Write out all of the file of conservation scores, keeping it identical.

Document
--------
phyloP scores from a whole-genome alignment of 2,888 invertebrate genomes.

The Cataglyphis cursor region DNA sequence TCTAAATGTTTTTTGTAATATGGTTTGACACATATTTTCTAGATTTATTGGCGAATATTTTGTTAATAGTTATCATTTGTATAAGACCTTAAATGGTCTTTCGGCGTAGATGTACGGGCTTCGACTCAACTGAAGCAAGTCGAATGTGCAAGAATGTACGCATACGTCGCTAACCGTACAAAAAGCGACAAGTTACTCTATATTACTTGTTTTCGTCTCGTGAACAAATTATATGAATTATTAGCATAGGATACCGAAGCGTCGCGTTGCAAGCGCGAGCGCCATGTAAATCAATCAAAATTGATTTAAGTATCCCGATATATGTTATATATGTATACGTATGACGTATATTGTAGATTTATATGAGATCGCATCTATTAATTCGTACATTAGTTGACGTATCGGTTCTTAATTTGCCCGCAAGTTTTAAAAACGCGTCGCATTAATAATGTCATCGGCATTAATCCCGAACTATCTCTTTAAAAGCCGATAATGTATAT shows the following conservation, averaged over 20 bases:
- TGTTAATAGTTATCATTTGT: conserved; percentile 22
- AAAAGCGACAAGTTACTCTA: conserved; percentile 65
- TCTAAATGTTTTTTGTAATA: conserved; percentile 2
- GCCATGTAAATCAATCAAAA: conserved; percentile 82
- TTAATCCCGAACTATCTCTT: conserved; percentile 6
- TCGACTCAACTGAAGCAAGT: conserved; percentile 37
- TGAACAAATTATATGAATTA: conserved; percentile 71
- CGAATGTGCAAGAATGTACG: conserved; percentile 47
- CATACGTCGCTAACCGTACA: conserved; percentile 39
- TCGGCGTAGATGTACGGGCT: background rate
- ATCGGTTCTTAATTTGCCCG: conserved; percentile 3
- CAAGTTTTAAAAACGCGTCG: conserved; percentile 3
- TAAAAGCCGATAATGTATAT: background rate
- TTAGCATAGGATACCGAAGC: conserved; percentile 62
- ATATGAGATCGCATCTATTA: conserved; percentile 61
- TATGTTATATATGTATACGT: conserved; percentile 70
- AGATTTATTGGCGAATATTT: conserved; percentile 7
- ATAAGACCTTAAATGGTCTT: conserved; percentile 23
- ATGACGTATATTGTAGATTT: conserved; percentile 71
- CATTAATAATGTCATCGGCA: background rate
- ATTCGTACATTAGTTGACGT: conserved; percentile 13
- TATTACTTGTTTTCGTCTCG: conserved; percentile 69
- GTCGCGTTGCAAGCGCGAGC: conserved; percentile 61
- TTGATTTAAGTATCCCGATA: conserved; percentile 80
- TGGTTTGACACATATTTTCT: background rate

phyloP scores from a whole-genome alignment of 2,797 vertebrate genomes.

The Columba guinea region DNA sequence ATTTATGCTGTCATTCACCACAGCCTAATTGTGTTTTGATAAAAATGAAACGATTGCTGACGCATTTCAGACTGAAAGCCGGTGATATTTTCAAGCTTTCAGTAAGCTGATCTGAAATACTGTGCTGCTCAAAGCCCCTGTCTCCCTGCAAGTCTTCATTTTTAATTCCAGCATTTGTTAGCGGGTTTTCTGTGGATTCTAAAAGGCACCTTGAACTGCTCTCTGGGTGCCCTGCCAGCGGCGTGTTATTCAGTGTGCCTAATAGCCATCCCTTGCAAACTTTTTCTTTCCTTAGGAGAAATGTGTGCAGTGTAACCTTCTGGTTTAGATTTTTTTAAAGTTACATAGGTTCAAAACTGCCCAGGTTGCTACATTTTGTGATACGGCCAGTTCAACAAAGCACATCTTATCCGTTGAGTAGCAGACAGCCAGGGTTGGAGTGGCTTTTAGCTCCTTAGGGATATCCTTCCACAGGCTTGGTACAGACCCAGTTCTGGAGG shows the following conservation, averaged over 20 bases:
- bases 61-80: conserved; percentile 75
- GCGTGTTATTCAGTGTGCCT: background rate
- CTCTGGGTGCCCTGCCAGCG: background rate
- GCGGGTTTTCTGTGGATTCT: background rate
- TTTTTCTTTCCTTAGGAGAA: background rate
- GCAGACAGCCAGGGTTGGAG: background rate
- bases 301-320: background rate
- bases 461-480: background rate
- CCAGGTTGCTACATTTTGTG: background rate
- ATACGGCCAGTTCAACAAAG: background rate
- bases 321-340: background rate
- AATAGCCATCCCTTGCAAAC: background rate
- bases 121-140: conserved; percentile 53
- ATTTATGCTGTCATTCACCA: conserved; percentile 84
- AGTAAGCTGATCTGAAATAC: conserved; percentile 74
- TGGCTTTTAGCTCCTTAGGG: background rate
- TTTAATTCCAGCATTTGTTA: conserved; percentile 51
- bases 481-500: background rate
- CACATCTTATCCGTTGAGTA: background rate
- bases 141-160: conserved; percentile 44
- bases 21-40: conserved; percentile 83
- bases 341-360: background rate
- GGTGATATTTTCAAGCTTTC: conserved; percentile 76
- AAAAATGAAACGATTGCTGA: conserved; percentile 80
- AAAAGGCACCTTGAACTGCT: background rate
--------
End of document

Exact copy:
phyloP scores from a whole-genome alignment of 2,888 invertebrate genomes.

The Cataglyphis cursor region DNA sequence TCTAAATGTTTTTTGTAATATGGTTTGACACATATTTTCTAGATTTATTGGCGAATATTTTGTTAATAGTTATCATTTGTATAAGACCTTAAATGGTCTTTCGGCGTAGATGTACGGGCTTCGACTCAACTGAAGCAAGTCGAATGTGCAAGAATGTACGCATACGTCGCTAACCGTACAAAAAGCGACAAGTTACTCTATATTACTTGTTTTCGTCTCGTGAACAAATTATATGAATTATTAGCATAGGATACCGAAGCGTCGCGTTGCAAGCGCGAGCGCCATGTAAATCAATCAAAATTGATTTAAGTATCCCGATATATGTTATATATGTATACGTATGACGTATATTGTAGATTTATATGAGATCGCATCTATTAATTCGTACATTAGTTGACGTATCGGTTCTTAATTTGCCCGCAAGTTTTAAAAACGCGTCGCATTAATAATGTCATCGGCATTAATCCCGAACTATCTCTTTAAAAGCCGATAATGTATAT shows the following conservation, averaged over 20 bases:
- TGTTAATAGTTATCATTTGT: conserved; percentile 22
- AAAAGCGACAAGTTACTCTA: conserved; percentile 65
- TCTAAATGTTTTTTGTAATA: conserved; percentile 2
- GCCATGTAAATCAATCAAAA: conserved; percentile 82
- TTAATCCCGAACTATCTCTT: conserved; percentile 6
- TCGACTCAACTGAAGCAAGT: conserved; percentile 37
- TGAACAAATTATATGAATTA: conserved; percentile 71
- CGAATGTGCAAGAATGTACG: conserved; percentile 47
- CATACGTCGCTAACCGTACA: conserved; percentile 39
- TCGGCGTAGATGTACGGGCT: background rate
- ATCGGTTCTTAATTTGCCCG: conserved; percentile 3
- CAAGTTTTAAAAACGCGTCG: conserved; percentile 3
- TAAAAGCCGATAATGTATAT: background rate
- TTAGCATAGGATACCGAAGC: conserved; percentile 62
- ATATGAGATCGCATCTATTA: conserved; percentile 61
- TATGTTATATATGTATACGT: conserved; percentile 70
- AGATTTATTGGCGAATATTT: conserved; percentile 7
- ATAAGACCTTAAATGGTCTT: conserved; percentile 23
- ATGACGTATATTGTAGATTT: conserved; percentile 71
- CATTAATAATGTCATCGGCA: background rate
- ATTCGTACATTAGTTGACGT: conserved; percentile 13
- TATTACTTGTTTTCGTCTCG: conserved; percentile 69
- GTCGCGTTGCAAGCGCGAGC: conserved; percentile 61
- TTGATTTAAGTATCCCGATA: conserved; percentile 80
- TGGTTTGACACATATTTTCT: background rate

phyloP scores from a whole-genome alignment of 2,797 vertebrate genomes.

The Columba guinea region DNA sequence ATTTATGCTGTCATTCACCACAGCCTAATTGTGTTTTGATAAAAATGAAACGATTGCTGACGCATTTCAGACTGAAAGCCGGTGATATTTTCAAGCTTTCAGTAAGCTGATCTGAAATACTGTGCTGCTCAAAGCCCCTGTCTCCCTGCAAGTCTTCATTTTTAATTCCAGCATTTGTTAGCGGGTTTTCTGTGGATTCTAAAAGGCACCTTGAACTGCTCTCTGGGTGCCCTGCCAGCGGCGTGTTATTCAGTGTGCCTAATAGCCATCCCTTGCAAACTTTTTCTTTCCTTAGGAGAAATGTGTGCAGTGTAACCTTCTGGTTTAGATTTTTTTAAAGTTACATAGGTTCAAAACTGCCCAGGTTGCTACATTTTGTGATACGGCCAGTTCAACAAAGCACATCTTATCCGTTGAGTAGCAGACAGCCAGGGTTGGAGTGGCTTTTAGCTCCTTAGGGATATCCTTCCACAGGCTTGGTACAGACCCAGTTCTGGAGG shows the following conservation, averaged over 20 bases:
- bases 61-80: conserved; percentile 75
- GCGTGTTATTCAGTGTGCCT: background rate
- CTCTGGGTGCCCTGCCAGCG: background rate
- GCGGGTTTTCTGTGGATTCT: background rate
- TTTTTCTTTCCTTAGGAGAA: background rate
- GCAGACAGCCAGGGTTGGAG: background rate
- bases 301-320: background rate
- bases 461-480: background rate
- CCAGGTTGCTACATTTTGTG: background rate
- ATACGGCCAGTTCAACAAAG: background rate
- bases 321-340: background rate
- AATAGCCATCCCTTGCAAAC: background rate
- bases 121-140: conserved; percentile 53
- ATTTATGCTGTCATTCACCA: conserved; percentile 84
- AGTAAGCTGATCTGAAATAC: conserved; percentile 74
- TGGCTTTTAGCTCCTTAGGG: background rate
- TTTAATTCCAGCATTTGTTA: conserved; percentile 51
- bases 481-500: background rate
- CACATCTTATCCGTTGAGTA: background rate
- bases 141-160: conserved; percentile 44
- bases 21-40: conserved; percentile 83
- bases 341-360: background rate
- GGTGATATTTTCAAGCTTTC: conserved; percentile 76
- AAAAATGAAACGATTGCTGA: conserved; percentile 80
- AAAAGGCACCTTGAACTGCT: background rate